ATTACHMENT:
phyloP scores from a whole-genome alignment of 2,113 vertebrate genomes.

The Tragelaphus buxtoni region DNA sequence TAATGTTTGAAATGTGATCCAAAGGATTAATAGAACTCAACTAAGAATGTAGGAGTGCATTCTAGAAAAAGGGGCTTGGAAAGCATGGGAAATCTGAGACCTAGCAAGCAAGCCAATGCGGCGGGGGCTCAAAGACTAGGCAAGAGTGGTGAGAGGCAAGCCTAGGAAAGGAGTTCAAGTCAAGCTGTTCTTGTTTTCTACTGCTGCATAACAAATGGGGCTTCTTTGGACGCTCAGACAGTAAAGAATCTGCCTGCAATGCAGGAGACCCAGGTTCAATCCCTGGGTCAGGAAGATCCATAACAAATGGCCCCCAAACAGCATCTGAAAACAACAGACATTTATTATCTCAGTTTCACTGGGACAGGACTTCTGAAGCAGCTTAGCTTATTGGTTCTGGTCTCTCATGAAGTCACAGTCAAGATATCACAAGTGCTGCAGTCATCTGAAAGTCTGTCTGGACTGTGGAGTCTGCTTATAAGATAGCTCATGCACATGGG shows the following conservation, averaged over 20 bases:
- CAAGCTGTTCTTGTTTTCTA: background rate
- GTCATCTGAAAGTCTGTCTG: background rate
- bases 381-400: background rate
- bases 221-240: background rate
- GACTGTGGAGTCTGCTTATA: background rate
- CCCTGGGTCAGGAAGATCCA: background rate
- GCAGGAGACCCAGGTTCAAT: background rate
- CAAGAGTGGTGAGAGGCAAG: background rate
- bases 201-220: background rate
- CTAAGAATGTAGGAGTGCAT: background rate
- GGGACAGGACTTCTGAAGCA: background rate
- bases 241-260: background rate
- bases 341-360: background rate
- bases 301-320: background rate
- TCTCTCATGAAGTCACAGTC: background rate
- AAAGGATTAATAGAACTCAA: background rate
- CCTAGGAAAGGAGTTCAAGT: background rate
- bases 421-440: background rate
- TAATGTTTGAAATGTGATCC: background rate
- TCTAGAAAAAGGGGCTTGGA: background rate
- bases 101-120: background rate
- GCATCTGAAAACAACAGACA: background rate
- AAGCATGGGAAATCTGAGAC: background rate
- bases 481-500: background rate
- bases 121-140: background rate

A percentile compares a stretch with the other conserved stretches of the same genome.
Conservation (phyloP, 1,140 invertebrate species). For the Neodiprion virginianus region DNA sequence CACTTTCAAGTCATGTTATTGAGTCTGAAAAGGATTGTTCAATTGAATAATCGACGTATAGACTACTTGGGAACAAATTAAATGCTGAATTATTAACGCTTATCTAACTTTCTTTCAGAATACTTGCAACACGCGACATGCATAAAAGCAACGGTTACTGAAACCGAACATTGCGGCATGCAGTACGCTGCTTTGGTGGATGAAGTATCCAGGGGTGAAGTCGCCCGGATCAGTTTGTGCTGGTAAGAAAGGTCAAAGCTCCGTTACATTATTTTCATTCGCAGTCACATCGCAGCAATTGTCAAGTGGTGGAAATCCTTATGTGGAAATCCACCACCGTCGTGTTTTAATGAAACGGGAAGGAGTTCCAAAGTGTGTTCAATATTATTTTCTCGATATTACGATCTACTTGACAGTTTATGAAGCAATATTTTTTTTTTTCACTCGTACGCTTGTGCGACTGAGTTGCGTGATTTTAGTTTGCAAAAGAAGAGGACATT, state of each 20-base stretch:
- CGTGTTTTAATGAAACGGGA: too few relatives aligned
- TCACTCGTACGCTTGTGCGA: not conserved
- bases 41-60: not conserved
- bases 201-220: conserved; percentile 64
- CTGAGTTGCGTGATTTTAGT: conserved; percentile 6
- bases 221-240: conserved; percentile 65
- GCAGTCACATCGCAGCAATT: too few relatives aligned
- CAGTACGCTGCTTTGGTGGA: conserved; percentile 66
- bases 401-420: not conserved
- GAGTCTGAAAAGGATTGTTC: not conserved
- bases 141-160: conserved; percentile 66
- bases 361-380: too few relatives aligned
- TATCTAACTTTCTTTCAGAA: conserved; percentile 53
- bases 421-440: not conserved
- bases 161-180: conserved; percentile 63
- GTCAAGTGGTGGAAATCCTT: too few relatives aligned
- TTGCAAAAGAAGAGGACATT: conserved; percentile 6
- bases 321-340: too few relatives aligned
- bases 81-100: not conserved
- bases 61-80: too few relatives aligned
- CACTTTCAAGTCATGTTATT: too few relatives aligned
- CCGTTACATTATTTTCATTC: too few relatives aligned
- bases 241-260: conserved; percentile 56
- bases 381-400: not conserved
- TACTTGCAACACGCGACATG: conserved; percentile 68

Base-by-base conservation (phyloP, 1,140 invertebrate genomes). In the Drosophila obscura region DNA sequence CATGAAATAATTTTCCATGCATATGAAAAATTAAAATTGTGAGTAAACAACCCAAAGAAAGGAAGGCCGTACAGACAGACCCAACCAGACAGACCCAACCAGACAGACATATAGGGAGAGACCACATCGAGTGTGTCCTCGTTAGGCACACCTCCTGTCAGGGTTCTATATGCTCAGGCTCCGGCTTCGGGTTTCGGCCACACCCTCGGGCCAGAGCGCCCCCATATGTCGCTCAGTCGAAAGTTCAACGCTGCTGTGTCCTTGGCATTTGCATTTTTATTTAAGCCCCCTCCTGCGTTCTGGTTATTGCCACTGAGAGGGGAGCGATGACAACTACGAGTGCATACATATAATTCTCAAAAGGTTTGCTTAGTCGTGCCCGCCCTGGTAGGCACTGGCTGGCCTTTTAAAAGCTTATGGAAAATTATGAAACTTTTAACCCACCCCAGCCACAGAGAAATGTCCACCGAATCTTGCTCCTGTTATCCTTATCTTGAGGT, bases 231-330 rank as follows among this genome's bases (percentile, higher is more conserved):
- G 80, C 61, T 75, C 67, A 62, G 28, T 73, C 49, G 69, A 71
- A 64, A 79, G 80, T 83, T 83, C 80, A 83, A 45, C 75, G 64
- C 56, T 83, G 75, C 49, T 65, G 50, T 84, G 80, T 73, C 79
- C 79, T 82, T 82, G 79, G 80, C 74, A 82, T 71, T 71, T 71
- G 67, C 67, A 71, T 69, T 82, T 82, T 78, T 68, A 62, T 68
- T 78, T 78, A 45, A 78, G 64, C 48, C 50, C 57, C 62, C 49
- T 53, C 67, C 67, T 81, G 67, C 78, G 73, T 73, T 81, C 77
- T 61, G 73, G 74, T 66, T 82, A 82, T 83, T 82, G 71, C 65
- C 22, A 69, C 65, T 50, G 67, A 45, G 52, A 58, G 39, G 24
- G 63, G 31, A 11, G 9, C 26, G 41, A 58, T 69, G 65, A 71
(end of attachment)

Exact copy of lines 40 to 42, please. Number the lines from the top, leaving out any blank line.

- bases 141-160: conserved; percentile 66
- bases 361-380: too few relatives aligned
- TATCTAACTTTCTTTCAGAA: conserved; percentile 53